SpaceX Conducts First Static Fire Test for Falcon Heavy

Camille Francis
January 28, 2018

The Falcon Heavy is based on the Falcon 9 but triples the number of first-stage engines, providing more lift.

SpaceX's Falcon Heavy was tested in its own launch side LC-39A at NASA's Kennedy Space Center in Cape Canaveral, Florida.

Falcon Heavy will generate over five million pounds of thrust at lift-off via three Falcon 9 nine-engine cores containing 27 Merlin engines that are configured with eight engines surrounding one centre engine on each core.

In fact, SES-16 will kick off a busy two weeks for SpaceX, with four launches (three Falcon 9s and 1 Falcon Heavy) slated to occur between 30 January and mid-February.

SpaceX and Tesla CEO Elon Musk also posted on Twitter talking about Falcon Heavy. "Launching in a week or so".

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The sheer power of Falcon Heavy is eminently clear in this lovely capture by Tom Cross.

It was Musk's first tweet in more than a week.

For the test flight, however, SpaceX is going much crazier. Musk hopes to use the Falcon Heavy to send tourists around the Moon, and to send supplies to Mars for a manned mission. While a launch date is not now scheduled, SpaceX founder Elon Musk expects to launch within "a week or so".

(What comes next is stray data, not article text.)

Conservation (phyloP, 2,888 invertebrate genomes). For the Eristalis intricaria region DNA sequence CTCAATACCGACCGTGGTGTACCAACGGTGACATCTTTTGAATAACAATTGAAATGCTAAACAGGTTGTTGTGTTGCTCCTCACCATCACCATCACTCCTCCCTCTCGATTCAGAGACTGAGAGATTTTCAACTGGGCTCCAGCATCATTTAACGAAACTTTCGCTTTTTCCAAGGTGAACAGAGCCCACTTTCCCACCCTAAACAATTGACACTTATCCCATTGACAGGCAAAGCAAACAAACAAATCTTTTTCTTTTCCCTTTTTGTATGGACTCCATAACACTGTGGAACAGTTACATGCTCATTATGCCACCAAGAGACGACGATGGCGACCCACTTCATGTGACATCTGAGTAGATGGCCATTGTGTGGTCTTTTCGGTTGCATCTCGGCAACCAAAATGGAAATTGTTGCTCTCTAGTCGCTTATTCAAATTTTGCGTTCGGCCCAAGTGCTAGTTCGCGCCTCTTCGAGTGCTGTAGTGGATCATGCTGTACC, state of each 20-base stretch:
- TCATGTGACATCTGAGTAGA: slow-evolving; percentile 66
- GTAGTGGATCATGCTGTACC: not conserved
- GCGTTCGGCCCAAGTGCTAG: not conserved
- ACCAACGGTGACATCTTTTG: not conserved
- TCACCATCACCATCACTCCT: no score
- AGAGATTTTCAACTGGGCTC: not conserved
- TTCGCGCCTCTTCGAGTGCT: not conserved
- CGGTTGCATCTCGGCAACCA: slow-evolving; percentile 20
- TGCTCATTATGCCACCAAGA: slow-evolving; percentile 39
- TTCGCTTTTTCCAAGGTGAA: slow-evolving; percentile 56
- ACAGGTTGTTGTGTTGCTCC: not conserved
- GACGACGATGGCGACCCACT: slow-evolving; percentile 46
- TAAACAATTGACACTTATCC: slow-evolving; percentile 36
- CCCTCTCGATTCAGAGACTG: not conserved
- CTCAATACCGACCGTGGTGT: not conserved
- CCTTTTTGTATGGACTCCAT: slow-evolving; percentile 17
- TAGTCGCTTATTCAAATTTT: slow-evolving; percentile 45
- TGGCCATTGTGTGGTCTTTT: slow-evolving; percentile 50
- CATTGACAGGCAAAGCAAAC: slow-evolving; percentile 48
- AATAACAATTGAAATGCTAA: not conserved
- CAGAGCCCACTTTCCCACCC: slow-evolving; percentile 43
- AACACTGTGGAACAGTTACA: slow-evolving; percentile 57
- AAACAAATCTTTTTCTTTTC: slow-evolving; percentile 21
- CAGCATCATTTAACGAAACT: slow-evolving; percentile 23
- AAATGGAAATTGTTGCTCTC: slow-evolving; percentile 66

The Falcon 9 is now used to hoist satellites and supplies to the International Space Station.

"I love the thought of a vehicle drifting apparently endlessly through space and perhaps being discovered by an alien race millions of years in the future". It is likely that the main objective of Falcon Heavy's extended static fire was to ensure that SpaceX had developed a safe and functional method of igniting all 27 engines without damaging itself, a real risk from the torque of each engine's turbopump operating in the same orientation. After blasting off from NASA's historic Launch Complex 39A at Kennedy Space Center, all three will attempt vertical landings, two on land and one on a floating offshore platform.

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